According to Dutch historian Johan Huizinga, gaming is one of the primary expressions of human culture. While anthropological studies from the early 20th century are easy to pick apart from a modern perspective, it seems that Huizinga’s thesis holds. Some of the earliest forms of culture from archaeologists old and new relate to gaming.
One of the earliest games on record is senet. This board game was played during the height of the Ancient Egyptian era with the earliest evidence pointing back to senet boards from 2620 BCE. Though much of the game remains shrouded in mystery, experts know it involved logic and chance as players sought to move small figures around a narrow board using animal knucklebones as dice.
From the outside looking in, online slots don’t have much to do with games like senet. Today’s slots are digitized, with ever-changing reels that depict a wide range of pop culture themes. However, modern slots involve some of the same tenets that attracted humankind’s earliest gamers— i.e., providing an exciting way to pass the time.
Just like senet involved rudimentary dice, today’s slots rely on random number generators to emulate chance. Clearly, humans are fascinated with a logical approach to gaming along with the excitement that comes from randomness.
Senet in Ancient Egypt
Around 3100 BCE
One surviving senet board dates back to 2620 BCE—but researchers reading hieroglyphics have traced mentions of senet back to 3100 BCE. This makes the game a contemporary of The Royal Game of Ur (covered below). In fact, most scholars point to the Ancient Near East as a global origin for board games.
As mentioned above, senet’s rules are largely born from conjecture based on ancient texts. Senet was played on a narrow board consisting of 30 squares laid in two parallel rows of 10. Players moved according to a roll of the dice (or throwing sticks), which helped them progress across the board.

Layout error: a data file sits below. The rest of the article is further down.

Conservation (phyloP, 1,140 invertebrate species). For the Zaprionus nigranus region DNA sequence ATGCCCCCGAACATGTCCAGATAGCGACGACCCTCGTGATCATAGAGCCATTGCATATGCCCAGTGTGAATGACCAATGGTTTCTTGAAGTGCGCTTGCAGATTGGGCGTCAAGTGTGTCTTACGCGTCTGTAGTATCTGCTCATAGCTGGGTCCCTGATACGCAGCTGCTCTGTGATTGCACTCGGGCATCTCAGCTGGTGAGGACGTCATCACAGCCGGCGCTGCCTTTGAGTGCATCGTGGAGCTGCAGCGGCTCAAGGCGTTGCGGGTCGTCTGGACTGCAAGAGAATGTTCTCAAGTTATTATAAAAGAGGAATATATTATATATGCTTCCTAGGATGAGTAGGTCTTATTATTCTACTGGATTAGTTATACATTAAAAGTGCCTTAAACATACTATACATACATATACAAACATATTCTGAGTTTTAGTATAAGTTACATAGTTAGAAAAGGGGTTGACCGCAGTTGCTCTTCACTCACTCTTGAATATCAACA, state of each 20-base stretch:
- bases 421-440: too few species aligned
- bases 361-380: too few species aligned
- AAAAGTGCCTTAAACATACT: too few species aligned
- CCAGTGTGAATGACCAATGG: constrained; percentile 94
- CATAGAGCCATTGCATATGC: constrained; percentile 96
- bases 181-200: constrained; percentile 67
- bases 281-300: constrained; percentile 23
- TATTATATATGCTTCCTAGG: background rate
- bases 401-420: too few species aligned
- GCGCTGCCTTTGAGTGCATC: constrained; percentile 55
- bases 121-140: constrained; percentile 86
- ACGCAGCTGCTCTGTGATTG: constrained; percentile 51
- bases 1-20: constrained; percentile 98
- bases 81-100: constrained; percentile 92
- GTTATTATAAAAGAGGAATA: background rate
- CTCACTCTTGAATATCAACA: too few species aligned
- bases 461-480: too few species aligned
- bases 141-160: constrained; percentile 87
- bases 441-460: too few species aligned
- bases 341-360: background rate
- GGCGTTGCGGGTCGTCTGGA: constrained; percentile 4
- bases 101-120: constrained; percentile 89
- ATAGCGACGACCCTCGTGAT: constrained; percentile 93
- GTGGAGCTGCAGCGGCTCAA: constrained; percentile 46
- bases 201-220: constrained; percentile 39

Each side’s 30 squares correlated to a specific spiritual concept. In fact, the game emulated a soul’s journey into the afterlife. Viewed in this way, the game might not have just been about entertainment but also tied to religious rituals.
Royal Game of Ur in Mesopotamia
As Ancient Egyptians toyed with senet during the First Dynasty period, locals in the Mesopotamian capital of Ur were also testing their skills and luck in what scholars now call the Royal Game of Ur. Just like senet, dice were used to help players race across an ornately decorated board.
Along with logic and luck, the Royal Game of Ur also seemed to involve astronomy and fortune-telling aspects. Unlike senet, the game wasn’t just popular with the upper echelon of society. One archaeological find in the ancient palace of Khorsabad includes an etched version of the game, which scholars have dubbed an early form of graffiti.
The Royal Game of Ur survives today in historical variations that eventually helped produce backgammon, including the Persian Nard and the Roman Ludus Duodecim Scriptorum. Scholars have also found evidence that indicates the Royal Game of Ur was played in Ancient Egypt at the same time as senet.
Horse Racing in Ancient Greece & Rome
According to Plato, the contemporary games played in Ancient Greece could all be traced back to Egypt. Once the Royal Game of Ur spread around the Mediterranean, it gave way to other table games like chess. However, the concept of bridging logic and chance remained.
In senet and the Royal Game of Ur, players rely on tossed dice to help them advance. This adds a dimension of unpredictability that challenges their intellect. The same went for the early horse and chariot races in places like the hippodrome and, later, the circus. Spectators could wager on the action, with evidence of this surviving as remnants of betting slips.
The challenge closely mirrors the sports betting wagers seen in professional sports today. A bettor can weigh their knowledge of the competitors against the unforeseeable, like a sudden downpour causing a chariot to tip on a turn or a goalie to let a ball fly into the net.